By Carole Hawkins, [email protected]
What are the ways to raise money for flipping houses? Turn to friends and family. Get a bank loan.
Or … use a crowdfund.
It’s a little-known option that’s been done legally for two years through online platforms like Realty Shares, Realty Mogul and Fundrise.
Now, a new federal regulation could generate more crowdfunded capital for real estate projects.
Crowdfunding, known by many in Jacksonville through the One Spark festival, has for years been used to accumulate donations for good causes and startup companies.
Then, two years ago the Securities and Exchange Commission passed a rule that let businesses use crowdfunding to raise venture capital. That includes capital for real estate deals.
Instead of a T-shirt and a thank you, crowdfund contributors would get stock in a company or ownership in a deal.
But, only the wealthy were allowed to invest.
Now the SEC has passed a rule that opens crowdfunded investing to everyone.
On Oct. 30, the SEC approved the long-awaited Title III of the 2012 Jumpstart Our Business Startups (JOBS) Act.
The new rule allows non-accredited investors — people who make less than $200,000 a year and whose net worth is less than $1 million — to invest in crowdfunded ventures. A company may raise up to $1 million a year from such investors.
It could expand the pool of money available for real estate investing. But, industry insiders are managing expectations.
The $1 million per year fundraising limit could be too little for a capital-intensive business like real estate, Realty Shares CEO Nav Athwal wrote in an article for Forbes. In recent weeks, legislators have advocated raising the cap to $5 million.
Athwal said non-accredited investors could push capital for the $34 billion crowdfunding industry “through the roof.” But unless restrictions are eased, the effect “may feel like more of a trickle than the opening of the floodgates.”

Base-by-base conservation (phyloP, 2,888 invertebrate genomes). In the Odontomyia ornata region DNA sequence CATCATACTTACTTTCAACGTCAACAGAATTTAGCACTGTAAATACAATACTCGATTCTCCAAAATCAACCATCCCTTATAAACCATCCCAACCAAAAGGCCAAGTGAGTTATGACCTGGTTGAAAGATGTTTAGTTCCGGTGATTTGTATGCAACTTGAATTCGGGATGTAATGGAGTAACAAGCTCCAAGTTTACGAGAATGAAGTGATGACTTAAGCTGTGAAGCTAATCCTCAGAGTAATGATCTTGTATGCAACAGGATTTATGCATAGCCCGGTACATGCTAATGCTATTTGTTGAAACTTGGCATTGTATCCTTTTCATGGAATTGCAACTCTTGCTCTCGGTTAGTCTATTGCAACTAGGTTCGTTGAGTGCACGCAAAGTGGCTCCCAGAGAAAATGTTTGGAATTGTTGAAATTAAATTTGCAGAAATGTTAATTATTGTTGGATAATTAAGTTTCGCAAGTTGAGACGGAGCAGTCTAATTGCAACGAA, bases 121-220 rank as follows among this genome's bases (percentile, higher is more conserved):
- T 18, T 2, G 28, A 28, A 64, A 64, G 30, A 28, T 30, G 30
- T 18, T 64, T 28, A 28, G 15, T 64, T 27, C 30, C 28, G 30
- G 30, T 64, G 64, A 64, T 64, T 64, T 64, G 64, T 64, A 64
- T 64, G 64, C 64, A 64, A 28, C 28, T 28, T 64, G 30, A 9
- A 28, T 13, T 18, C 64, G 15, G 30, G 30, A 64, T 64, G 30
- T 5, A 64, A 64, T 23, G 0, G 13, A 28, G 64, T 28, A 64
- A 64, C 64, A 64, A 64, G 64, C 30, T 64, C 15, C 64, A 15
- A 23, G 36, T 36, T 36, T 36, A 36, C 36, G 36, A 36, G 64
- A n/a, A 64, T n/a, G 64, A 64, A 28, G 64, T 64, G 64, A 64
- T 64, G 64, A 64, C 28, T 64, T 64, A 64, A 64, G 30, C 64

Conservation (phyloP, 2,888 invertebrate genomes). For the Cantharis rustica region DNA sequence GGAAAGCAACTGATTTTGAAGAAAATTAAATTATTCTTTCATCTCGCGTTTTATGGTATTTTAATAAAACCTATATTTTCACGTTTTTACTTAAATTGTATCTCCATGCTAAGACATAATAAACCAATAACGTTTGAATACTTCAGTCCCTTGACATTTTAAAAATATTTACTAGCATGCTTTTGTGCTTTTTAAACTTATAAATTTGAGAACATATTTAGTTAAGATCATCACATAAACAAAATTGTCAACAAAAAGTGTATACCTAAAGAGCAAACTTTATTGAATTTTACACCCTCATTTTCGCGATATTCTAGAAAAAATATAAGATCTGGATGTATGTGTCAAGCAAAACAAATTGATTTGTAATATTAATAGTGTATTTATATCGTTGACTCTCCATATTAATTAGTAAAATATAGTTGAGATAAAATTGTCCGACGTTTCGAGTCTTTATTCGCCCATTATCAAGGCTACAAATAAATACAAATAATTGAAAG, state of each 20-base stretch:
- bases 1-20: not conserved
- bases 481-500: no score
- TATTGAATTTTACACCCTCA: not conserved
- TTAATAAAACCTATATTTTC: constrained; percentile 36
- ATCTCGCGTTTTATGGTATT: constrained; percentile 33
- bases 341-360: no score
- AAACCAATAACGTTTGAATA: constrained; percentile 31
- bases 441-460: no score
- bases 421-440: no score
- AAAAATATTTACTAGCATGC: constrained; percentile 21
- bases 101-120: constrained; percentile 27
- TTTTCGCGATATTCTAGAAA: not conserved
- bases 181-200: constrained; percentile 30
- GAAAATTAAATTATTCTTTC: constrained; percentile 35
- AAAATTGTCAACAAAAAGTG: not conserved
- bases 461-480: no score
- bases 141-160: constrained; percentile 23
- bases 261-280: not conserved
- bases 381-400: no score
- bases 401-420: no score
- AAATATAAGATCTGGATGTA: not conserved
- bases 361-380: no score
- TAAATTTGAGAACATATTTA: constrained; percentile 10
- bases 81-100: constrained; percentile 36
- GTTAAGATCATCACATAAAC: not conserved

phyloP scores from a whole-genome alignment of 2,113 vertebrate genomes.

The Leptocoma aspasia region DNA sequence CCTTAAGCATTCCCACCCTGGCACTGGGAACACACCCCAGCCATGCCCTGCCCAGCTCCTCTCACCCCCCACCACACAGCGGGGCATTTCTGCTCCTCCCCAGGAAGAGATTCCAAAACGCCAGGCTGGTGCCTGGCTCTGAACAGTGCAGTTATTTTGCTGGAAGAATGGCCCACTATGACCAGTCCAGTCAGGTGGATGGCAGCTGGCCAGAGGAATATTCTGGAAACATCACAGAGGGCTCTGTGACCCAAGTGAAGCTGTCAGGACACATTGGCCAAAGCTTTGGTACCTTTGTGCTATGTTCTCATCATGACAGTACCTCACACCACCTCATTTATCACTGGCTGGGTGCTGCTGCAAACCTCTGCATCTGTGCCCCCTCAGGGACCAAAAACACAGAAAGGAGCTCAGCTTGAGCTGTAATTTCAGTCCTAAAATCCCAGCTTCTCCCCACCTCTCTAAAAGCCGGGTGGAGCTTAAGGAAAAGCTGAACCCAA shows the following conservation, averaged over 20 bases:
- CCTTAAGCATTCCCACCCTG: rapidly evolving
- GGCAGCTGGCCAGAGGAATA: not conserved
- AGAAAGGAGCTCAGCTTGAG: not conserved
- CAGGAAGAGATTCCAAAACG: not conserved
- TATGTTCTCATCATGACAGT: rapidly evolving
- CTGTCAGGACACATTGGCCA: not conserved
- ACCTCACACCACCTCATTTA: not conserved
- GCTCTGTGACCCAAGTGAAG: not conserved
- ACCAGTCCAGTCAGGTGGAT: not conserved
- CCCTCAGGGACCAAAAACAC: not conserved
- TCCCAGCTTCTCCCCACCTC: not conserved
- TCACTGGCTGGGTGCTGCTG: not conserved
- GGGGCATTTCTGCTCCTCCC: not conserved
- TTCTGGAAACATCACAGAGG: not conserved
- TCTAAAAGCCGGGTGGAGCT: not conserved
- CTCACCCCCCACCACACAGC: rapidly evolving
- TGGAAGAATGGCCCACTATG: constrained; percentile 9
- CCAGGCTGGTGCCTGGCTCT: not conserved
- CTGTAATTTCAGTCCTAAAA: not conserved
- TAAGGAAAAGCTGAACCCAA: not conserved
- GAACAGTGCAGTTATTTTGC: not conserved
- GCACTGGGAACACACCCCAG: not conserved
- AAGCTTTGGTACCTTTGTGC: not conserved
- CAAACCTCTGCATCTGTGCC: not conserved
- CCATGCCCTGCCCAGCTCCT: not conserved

What does real estate crowdfunding look like?
Online platforms manage the transactions that connect real estate investors with real estate dealmakers. The sites resemble a highly controlled version of eBay.
On one side is a list of real estate deals — a house-flip in Poughkeepsie, N.Y.; a retail center in Kansas City, Mo.; an apartment complex in Atlanta.
On the other side are qualified investors. Site moderators screen participants on both sides of the deal.
The moderators underwrite the real estate projects and post them. Then, investors shop for projects they’d like to invest in. When the fundraising goal is reached — a thermometer shows the progress — the cash is released.
Single-family home investor JWB Real Estate Capital was an early adopter. The Jacksonville-based real estate investment company was the eighth company to raise equity using Realty Shares.
In its most recent deal, JWB raised $1.2 million in 24 hours. It took just five more days to get the additional $800,000 it sought.
“It’s insane how fast and amazing it is,” JWB President Alex Sifakis said.
So far the company raised a total of $6 million equity combined through crowdfunding. It leveraged the equity to raise another $24 million in debt.
It’s allowed JWB to buy a lot more houses, Sifakis said.
“It took me 10 years to raise our first $20 million. And it took me a total of three weeks to raise the next $30 million,” he said. “You can get to scale much faster.”
Whether the new SEC rule will amplify crowdfunding’s benefit is uncertain, though.
Non-accredited investors will only be allowed to invest small amounts — up to 5 percent of their income if they earn less than $100,000 a year and up to 10 percent if they earn more.
The amounts may not be large enough to get the real estate crowdfunding sites interested in them, Sifakis said.
Realty Mogul, for example, currently requires a $5,000 minimum investment.
“That’s the big question,” Sifakis said. “Are these crowdfunding platforms going to start allowing these non-accredited investors? Or are they going to say, ‘Hey, your $10,000 isn’t worth it to me.’”
If liability rules can be made simple for crowdfund moderators — for example, the investor signs a document saying they are qualified to invest under SEC rules, the real estate crowdfunds might accept them, Sifakis said.
But if the burden is on the moderators to verify the income and net worth of investors, it may not be worth the risk.
The SEC’s Title III rule takes effect Jan. 29.